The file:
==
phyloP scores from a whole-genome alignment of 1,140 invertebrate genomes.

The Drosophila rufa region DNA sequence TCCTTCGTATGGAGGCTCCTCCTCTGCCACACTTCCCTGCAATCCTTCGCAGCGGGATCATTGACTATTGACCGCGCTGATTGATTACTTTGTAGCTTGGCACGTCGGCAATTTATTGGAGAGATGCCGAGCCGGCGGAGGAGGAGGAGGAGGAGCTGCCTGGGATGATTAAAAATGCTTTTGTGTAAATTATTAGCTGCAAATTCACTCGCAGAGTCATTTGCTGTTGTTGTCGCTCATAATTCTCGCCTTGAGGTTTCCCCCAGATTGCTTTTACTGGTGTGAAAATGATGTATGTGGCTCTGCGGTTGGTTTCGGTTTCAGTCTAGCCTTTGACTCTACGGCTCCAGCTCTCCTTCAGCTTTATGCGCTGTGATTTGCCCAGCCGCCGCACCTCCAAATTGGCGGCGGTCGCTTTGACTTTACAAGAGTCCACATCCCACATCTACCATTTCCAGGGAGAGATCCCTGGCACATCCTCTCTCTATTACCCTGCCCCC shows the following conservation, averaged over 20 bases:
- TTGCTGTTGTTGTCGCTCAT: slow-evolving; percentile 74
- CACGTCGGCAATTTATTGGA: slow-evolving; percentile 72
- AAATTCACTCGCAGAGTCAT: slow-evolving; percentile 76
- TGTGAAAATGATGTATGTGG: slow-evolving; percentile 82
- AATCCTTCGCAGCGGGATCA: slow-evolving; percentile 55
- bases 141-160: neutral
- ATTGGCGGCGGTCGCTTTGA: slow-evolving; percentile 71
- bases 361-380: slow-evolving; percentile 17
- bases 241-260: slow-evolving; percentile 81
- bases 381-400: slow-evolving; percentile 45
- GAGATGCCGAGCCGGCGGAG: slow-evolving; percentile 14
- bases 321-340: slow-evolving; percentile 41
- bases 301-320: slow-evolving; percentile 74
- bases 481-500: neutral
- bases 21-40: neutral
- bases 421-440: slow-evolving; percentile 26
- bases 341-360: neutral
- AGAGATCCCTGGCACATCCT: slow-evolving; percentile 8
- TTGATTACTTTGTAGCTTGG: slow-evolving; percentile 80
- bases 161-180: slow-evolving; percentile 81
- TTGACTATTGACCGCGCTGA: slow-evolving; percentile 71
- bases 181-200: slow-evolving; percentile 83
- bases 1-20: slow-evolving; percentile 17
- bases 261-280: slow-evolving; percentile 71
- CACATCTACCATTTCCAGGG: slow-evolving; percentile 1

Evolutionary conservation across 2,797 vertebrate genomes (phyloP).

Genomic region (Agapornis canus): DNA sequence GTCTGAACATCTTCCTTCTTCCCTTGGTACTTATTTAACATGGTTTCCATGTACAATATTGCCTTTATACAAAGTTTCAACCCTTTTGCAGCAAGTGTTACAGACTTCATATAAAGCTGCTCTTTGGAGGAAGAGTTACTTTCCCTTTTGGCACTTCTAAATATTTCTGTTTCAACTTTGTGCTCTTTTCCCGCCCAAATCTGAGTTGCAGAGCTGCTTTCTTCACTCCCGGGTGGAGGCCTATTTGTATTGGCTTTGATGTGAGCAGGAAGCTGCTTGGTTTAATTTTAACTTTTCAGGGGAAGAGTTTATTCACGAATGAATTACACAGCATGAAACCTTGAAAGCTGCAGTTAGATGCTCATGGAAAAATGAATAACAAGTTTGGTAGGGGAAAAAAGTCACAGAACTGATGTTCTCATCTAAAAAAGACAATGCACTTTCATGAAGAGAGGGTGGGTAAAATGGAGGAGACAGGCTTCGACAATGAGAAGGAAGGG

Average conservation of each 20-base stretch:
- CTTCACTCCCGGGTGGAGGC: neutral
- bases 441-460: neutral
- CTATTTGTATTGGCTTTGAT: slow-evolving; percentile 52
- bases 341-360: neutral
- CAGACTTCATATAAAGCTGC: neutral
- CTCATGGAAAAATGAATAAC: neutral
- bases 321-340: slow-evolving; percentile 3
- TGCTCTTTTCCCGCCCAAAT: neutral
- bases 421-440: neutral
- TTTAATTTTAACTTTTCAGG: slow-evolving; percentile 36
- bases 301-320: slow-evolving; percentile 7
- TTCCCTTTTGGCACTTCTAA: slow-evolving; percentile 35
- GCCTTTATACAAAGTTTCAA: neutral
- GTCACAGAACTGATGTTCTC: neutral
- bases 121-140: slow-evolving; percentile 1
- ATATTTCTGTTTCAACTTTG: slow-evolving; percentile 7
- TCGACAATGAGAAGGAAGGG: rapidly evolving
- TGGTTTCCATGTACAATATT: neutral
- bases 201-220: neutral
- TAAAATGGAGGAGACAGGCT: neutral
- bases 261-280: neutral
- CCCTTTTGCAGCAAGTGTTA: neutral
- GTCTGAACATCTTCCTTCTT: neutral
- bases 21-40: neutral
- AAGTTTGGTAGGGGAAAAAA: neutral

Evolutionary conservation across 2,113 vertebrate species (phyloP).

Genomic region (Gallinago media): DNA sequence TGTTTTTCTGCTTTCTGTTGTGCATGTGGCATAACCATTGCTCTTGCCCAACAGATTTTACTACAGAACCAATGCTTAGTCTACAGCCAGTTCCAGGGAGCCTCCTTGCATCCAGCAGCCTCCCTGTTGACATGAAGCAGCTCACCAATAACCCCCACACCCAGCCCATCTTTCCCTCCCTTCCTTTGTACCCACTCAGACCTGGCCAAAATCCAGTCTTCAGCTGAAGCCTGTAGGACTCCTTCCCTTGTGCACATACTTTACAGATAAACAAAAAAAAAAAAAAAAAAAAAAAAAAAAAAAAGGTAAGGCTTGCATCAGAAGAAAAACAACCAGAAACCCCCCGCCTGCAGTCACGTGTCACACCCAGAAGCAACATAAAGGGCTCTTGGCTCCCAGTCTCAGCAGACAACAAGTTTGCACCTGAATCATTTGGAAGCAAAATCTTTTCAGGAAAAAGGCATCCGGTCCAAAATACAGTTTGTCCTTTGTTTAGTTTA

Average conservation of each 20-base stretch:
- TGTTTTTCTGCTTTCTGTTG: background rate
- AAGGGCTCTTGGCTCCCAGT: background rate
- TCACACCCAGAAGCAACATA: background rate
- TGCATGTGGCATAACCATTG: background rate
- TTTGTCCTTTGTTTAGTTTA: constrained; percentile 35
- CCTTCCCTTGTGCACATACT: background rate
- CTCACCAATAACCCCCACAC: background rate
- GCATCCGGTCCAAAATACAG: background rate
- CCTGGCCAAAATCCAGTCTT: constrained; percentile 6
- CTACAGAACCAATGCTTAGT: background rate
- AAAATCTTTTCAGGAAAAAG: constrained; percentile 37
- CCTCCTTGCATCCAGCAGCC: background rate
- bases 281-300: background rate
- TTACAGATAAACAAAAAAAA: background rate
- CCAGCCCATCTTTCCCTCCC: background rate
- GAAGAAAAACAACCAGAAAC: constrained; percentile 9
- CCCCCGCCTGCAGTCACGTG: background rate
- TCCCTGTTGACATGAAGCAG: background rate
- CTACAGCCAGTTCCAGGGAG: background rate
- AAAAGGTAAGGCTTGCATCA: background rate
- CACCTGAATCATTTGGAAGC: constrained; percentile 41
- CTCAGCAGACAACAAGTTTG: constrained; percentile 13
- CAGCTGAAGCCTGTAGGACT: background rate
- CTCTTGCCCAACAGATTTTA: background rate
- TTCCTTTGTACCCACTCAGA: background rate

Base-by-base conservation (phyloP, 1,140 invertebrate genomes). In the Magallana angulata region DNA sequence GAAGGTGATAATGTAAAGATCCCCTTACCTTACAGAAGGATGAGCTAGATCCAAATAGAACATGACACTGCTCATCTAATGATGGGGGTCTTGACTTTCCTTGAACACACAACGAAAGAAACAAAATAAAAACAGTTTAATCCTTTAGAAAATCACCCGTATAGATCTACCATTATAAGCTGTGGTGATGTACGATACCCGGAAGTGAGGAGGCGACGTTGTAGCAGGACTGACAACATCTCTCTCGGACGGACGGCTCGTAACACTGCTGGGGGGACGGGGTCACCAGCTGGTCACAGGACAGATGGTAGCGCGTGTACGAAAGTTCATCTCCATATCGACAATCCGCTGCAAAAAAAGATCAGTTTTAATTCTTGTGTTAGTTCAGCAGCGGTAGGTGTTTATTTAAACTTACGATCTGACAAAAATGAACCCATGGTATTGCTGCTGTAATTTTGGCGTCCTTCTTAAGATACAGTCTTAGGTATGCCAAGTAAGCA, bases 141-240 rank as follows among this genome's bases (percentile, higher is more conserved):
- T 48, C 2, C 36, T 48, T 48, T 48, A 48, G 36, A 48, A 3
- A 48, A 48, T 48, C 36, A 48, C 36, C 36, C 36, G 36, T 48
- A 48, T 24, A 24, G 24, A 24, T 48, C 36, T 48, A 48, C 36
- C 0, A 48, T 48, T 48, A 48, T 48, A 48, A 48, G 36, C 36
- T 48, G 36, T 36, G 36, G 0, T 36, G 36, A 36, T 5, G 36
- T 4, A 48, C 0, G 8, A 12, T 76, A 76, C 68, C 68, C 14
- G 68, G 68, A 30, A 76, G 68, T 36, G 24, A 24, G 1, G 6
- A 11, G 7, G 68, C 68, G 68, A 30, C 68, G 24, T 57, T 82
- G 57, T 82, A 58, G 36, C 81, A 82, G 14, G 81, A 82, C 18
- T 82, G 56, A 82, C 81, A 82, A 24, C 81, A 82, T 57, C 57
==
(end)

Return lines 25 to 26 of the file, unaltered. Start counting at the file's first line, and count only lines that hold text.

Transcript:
- bases 1-20: slow-evolving; percentile 17
- bases 261-280: slow-evolving; percentile 71